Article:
Housing White Paper: where do we stand now?

Feb 09, 2017 3:27 PM

Well, the Housing White Paper was a massive disappointment. After an exciting glimpse on Sunday of moves to "incentivise" longer tenancies, on Tuesday it became clear that those incentives were existing government subsidies for companies building new homes. Number of beneficiaries: 80,322 (not counting the companies who would have offered longer tenancies anyway).

For the 4.3 million households in existing properties? The vague undertaking to "consider what more we can do to support families already renting privately, while encouraging continued investment in the sector." Which gives little hope to people who don't live with their family and a lot of hope to property speculators.

This timidity is infuriating, but the government's recognition of the inadequacy of renting shouldn't be discounted. Generation Rent will keep the pressure on to give renters greater protection from eviction and rent rises and, in turn, greater stability in their lives. Read more about our campaign here.

Today, the Ministry of Justice revealed that of 21,596 private renters who were evicted in 2016, at least 15,747 were given no reason by their landlord. The tenant's lack of legal rights when served with a Section 21 eviction notice means that many more will have left before the courts or the bailiffs got involved.

The same statistics showed a drop in "accelerated possession claims" (the point at which a landlord refers a no-fault eviction to the court) of 4000 between 2015 and 2016, which suggests that the 2015 revenge eviction ban is having an impact and/or that economic uncertainty means fewer landlords are throwing renters to the wolves in pursuit of higher profits. 

A BBC story today finds that few councils are aware of the impact that the ban is having, though the real test of the policy is whether councils are forcing landlords to make repairs to their property, thereby protecting the tenant in court. 

Unfortunately, the revenge eviction ban only protects tenants of landlords who are actively breaking the law by neglecting unsafe conditions. As long as your property isn't threatening your tenant's health you're free to kick them out.

Aside from promising the bare minimum for renters, what else did the White Paper do?

Starter Homes

Under David Cameron, the government's big idea to fix the housing crisis was to build 200,000 discounted "Starter Homes" that only the very richest renters could buy, then sell after 5 years at the full market price, trousering an average profit of £141,000 courtesy of the taxpayer. Oh, and developers could build them instead of homes for low income households to rent. 

It was tantalisingly similar to a policy Generation Rent proposed - but only as long as they were additional to genuinely affordable homes and the discount remained in perpetuity.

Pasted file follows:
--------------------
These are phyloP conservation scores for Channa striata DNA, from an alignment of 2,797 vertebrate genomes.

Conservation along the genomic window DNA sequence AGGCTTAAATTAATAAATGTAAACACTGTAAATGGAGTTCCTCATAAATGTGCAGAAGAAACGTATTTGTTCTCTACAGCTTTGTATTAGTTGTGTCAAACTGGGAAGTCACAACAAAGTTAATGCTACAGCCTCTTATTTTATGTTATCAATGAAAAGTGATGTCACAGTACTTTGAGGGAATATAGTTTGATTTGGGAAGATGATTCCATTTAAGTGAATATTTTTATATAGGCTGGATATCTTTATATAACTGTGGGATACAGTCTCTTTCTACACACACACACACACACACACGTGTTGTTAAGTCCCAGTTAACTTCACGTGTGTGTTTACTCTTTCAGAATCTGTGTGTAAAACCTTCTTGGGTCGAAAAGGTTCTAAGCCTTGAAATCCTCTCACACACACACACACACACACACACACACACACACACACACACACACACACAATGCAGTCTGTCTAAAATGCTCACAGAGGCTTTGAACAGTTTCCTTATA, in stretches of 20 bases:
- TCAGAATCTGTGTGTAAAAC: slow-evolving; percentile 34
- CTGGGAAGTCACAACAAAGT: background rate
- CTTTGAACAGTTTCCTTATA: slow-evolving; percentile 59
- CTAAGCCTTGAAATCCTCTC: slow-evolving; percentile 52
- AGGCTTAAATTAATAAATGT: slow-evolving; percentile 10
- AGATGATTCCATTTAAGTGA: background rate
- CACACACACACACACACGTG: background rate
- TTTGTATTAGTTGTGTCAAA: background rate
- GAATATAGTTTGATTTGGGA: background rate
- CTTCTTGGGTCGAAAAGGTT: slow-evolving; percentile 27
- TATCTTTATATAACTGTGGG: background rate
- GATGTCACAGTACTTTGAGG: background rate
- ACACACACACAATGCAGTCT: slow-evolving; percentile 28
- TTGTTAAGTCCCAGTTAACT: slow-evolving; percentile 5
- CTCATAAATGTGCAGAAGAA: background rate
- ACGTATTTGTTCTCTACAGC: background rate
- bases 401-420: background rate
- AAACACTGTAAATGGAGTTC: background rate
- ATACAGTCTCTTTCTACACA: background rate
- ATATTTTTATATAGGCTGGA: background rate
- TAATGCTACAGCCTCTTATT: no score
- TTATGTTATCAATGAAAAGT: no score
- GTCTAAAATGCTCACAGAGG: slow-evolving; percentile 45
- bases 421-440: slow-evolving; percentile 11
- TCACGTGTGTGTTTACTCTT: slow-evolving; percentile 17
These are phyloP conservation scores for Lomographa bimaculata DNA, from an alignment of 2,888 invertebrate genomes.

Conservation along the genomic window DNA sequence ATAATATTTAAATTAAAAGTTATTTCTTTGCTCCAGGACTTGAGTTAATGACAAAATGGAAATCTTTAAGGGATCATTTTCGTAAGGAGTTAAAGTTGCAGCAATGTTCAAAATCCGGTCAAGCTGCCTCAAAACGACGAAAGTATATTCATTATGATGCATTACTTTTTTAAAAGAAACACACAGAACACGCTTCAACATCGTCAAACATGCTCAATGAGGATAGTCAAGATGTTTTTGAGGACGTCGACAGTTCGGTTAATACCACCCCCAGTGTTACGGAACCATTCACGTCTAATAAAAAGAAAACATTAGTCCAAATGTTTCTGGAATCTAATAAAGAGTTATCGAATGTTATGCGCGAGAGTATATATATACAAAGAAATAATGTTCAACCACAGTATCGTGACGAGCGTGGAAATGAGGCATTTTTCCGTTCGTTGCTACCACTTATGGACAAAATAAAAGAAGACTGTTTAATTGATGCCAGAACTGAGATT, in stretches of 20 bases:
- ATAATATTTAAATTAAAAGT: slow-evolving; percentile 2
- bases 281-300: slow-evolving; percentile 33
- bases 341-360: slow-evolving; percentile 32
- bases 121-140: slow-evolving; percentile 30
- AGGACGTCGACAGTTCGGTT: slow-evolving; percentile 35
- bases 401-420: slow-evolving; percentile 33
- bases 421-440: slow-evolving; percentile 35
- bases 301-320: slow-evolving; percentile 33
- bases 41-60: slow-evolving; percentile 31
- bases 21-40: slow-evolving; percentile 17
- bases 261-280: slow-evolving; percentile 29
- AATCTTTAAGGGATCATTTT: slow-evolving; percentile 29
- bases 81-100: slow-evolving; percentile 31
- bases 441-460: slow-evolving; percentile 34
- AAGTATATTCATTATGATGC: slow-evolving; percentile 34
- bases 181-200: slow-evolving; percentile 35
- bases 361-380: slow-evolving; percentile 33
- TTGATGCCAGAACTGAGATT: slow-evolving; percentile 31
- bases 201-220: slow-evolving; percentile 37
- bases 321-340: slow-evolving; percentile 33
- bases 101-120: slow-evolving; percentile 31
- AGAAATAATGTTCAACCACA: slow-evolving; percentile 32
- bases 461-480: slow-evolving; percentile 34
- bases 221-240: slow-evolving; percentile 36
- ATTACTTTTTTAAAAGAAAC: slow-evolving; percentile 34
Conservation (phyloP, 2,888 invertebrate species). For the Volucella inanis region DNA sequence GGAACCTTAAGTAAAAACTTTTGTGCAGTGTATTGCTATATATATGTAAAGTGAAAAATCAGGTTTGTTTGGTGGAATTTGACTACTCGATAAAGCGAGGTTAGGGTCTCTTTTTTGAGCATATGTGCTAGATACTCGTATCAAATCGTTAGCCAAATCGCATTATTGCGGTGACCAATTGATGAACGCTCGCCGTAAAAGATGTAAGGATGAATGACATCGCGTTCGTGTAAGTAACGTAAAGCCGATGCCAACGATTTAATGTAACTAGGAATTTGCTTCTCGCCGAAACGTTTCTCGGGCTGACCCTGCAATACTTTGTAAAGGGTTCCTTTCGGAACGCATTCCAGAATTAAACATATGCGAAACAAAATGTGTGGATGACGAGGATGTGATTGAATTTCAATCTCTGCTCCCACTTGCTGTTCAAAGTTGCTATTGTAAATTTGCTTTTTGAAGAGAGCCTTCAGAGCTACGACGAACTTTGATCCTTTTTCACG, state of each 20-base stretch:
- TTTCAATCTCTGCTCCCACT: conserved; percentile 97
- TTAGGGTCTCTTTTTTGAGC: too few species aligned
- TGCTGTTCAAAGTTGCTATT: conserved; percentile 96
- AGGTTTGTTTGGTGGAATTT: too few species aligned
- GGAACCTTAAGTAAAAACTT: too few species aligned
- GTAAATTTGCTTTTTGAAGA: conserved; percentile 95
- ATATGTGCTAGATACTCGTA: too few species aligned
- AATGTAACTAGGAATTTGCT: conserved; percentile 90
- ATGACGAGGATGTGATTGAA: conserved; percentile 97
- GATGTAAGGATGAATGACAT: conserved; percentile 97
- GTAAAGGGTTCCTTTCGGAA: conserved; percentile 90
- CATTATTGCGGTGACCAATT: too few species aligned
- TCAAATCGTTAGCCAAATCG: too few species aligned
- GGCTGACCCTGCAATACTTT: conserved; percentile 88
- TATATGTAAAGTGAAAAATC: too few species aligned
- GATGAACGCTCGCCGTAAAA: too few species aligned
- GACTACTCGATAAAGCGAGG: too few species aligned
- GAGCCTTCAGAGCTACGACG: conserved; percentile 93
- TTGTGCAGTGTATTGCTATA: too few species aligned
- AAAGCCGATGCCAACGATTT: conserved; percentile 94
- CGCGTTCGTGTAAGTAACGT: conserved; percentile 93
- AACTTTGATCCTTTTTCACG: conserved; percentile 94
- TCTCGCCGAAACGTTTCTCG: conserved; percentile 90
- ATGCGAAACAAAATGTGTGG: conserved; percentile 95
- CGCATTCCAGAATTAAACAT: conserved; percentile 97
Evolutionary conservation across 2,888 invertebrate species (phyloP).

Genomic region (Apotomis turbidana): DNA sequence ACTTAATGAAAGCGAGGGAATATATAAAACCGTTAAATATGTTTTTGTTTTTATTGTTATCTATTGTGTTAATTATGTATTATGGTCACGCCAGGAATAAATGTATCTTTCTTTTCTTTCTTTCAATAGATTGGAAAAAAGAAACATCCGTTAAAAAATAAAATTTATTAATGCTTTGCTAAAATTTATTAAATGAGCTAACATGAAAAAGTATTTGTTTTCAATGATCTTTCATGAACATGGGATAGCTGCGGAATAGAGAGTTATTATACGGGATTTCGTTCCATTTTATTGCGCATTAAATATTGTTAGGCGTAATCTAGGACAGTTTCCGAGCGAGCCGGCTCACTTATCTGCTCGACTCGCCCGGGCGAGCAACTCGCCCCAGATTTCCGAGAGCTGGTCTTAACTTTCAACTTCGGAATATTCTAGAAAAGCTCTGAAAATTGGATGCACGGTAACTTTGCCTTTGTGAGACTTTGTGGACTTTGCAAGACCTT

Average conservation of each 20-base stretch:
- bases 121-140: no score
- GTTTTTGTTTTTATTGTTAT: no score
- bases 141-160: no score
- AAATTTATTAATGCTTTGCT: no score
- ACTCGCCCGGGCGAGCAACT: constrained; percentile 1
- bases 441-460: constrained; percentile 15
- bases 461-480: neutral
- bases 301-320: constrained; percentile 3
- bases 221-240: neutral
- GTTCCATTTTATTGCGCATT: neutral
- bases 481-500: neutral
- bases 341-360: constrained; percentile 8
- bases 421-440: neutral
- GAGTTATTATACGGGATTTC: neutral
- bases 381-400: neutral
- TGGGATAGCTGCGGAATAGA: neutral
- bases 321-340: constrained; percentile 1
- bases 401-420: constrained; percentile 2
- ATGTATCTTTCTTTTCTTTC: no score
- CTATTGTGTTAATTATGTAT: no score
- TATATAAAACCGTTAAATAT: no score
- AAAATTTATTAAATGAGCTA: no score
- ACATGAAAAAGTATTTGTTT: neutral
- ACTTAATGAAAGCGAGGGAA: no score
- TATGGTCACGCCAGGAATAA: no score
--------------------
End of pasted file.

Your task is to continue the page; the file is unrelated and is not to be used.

We lobbied hard to make the Starter Homes policy fairer as the Housing and Planning Bill went through Parliament, but the government fudged the details when the Bill became law, so we've been waiting until now for the detail. The bad news is that the discount will still run out, but the good news is that it stays in place for 15 years, not 5. So this will help ensure more than just the initial cohort of first-time buyers will benefit. 

It will also be restricted to households earning less that £90,000 and buying with a mortgage, while councils won't have to build as many of them if there is local need for other housing tenures.

"Affordable" Housing

Beyond Starter Homes, we have been calling on the government to plough much more investment into building social housing. With homelessness rising, London councils being forced to house people in other parts of the country, £9bn of housing benefit going to private landlords every year, and other landlords free to put "No DSS" on adverts, it falls to the government to step in and house society's most vulnerable people.

But all we've had is tinkering - like on renting, the government has changed its tune on helping local authorities build but most references to affordable housing put rent at 80% of what the market sets. In London, that's the difference between spending 60% of your income and 48% of your income. 

At the same time, apart from talking tough on land banking, the government is relying on a new system of assessing local housing needs to allocate enough land for housebuilding. It should have made it easier to build on green belt land in high-demand areas.

The government is now bringing in billions from increased stamp duty - it must put that back into new homes that the poorest can afford.


Finally, there was good news for anyone who wants to know more about who owns the country's land. 

As part of a package of measures to shed light on land ownership, the Land Registry's data on corporate property ownership will be made free. 

That means that renters will be able to know more about the companies that they rent from, and it will be harder for the dodgy ones to evade the authorities. And at a time when more landlords are incorporating in order to benefit from mortgage interest tax relief.